Best Small Printers of 2023

When desk space is tight in your home or office, try these compact models from Brother, Epson, and HP

By Allen St. John and Melanie Pinola

If you’re working at home or just have too much stuff and not quite enough room, a normal-size printer can take up more space than you care to spare. If you shop carefully, though, you can find a compact model that performs well without monopolizing your precious home office real estate.

But size isn’t everything. Some portable printers are small enough to stash in a drawer (they even run on battery power), but they’re also expensive to buy and operate, with per-page ink and maintenance costs sometimes running two to three times higher than those of regular-size inkjets, according to Rich Sulin, who leads CR’s printer testing program.

The cartridges tend to be smaller, too, so they hold less ink, which means more trips to the store.

“Unless someone really needs the printer to be portable or needs to stow it away in a very small space, such as a mobile home, I would consider one of the smaller conventional all-in-one models,” Sulin says.

We’ve picked out five of the best small printers in our ratings, including one portable model and two laser printers—notable because that tech tends to be more reliable but typically more bulky than inkjets.

Because our ratings don’t take size into account, a few of these models don’t achieve CR Recommended status, but they’re still capable of solid performance. Our ratings have also changed recently, placing much more emphasis on the ability to print quality text than on graphics or photos, which reflects survey data about how people actually use their printers. We also tweaked the scoring for print speed, given that today’s printers are faster than ever.

Note that the measurements listed for each printer below are taken when the model is ready for operation, with paper trays in place, so the footprint may be even smaller when the device isn’t in use. And speaking of that, remember that one way manufacturers make a printer smaller is by shrinking the capacity of those feed trays, sometimes to under 50 sheets or less.

These models, like every printer we test, have been put through the wringer in our dedicated labs, evaluated and scored by our testers on almost 250 data points. Consumer Reports is a nonprofit member organization dedicated to working for a fairer, safer marketplace. And to make sure the model you buy is no different from the one we test, we purchase every product that enters our labs from a retailer, just like you would.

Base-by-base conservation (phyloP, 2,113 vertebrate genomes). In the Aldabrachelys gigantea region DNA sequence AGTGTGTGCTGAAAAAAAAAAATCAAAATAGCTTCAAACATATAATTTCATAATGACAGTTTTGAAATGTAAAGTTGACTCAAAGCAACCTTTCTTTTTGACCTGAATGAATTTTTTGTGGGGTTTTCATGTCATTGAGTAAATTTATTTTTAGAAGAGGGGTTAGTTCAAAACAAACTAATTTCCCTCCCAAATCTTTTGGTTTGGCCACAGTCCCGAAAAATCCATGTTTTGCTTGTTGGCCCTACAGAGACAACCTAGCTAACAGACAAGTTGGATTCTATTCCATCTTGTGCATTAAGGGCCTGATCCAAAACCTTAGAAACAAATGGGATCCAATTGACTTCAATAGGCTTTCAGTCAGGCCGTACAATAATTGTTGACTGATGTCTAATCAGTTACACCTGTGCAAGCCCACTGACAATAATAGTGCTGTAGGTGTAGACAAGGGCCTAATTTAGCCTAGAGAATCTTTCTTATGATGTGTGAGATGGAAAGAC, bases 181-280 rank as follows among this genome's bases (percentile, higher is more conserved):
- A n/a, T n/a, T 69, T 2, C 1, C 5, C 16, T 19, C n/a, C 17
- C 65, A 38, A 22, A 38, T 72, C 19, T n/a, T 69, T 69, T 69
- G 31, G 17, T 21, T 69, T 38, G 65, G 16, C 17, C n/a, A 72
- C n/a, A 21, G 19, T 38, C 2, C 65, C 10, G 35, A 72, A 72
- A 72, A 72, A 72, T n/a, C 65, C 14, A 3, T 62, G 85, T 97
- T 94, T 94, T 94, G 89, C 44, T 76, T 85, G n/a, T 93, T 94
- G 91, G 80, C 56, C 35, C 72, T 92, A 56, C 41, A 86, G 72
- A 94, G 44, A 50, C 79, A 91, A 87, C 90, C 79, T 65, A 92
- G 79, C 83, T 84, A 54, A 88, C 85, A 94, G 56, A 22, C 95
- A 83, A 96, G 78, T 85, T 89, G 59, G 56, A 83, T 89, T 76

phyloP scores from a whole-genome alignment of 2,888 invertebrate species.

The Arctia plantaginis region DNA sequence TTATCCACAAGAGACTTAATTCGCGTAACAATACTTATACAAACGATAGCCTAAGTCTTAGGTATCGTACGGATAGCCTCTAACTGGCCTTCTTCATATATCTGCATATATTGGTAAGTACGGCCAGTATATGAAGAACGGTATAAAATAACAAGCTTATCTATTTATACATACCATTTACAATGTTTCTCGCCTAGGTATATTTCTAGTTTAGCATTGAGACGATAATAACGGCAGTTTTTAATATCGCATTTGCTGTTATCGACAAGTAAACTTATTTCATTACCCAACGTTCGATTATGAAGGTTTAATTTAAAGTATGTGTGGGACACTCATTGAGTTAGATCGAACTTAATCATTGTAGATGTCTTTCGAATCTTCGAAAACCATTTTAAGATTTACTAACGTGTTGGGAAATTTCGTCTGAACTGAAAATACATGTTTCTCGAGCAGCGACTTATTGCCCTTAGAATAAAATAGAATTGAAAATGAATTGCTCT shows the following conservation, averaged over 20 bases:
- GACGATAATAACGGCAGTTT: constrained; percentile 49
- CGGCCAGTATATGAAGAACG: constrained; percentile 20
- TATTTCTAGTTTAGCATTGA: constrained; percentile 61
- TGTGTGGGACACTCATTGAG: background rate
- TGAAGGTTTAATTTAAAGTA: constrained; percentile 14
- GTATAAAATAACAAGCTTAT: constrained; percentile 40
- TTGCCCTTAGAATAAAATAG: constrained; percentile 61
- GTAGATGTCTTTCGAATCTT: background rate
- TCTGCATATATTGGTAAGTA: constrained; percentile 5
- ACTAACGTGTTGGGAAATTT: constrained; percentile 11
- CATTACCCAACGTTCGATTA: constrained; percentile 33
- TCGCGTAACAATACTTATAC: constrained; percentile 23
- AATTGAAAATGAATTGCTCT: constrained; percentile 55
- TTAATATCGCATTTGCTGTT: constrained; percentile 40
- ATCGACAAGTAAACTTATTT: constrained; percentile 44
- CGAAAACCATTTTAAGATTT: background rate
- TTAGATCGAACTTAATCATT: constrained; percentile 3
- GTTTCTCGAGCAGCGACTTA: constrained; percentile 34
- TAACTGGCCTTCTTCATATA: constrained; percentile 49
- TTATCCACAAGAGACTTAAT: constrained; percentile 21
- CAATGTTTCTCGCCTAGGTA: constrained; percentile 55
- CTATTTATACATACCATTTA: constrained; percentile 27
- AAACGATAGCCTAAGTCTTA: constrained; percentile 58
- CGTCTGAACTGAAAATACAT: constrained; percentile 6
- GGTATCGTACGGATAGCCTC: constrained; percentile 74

Single-Function Laser Printer

Brother HL-L2350DW

Size: 7.9 inches high x 14 inches wide x 16.9 inches deep

If you mostly print black-and-white documents, from term papers to a recipe for a veggie "sausage" pizza, the Brother HL-L2350DW is a smart choice. No, it doesn’t scan or copy, and like most black-and-white laser printers, the graphics quality isn’t great, but it’s more than passable for, say, a map for driving directions. And in our lab, the model receives exemplary scores for text quality and speed. That performance, combined with a price that’s typically around $150, makes this laser printer a great value.

The Brother also has auto-duplexing capability, meaning it can print on both sides of a page to save on paper. The estimated toner cost comes to about $9 per year, which is a lot cheaper than inkjet printers that use ink cartridges, where annual ink costs can exceed $70. Laser printers also tend to rate higher than inkjets in our surveys for reliability and owner satisfaction.

All-in-One Inkjet Tank Printer

Epson EcoTank ET-3830

Size: 7.2 inches high x 14.8 inches wide x 19.5 inches deep

If you want a compact inkjet that can print in color and do so inexpensively, consider the Epson EcoTank ET-3830. It has a reservoir you can refill with low-cost bottled ink instead of expensive ink cartridges. We estimate that ink costs can be as little as $5 a year compared to $70 or more for a traditional cartridge-based inkjet. The Epson isn’t cheap at around $350, but the ink savings can more than make up for that in the long run, especially if the printer gets heavy use.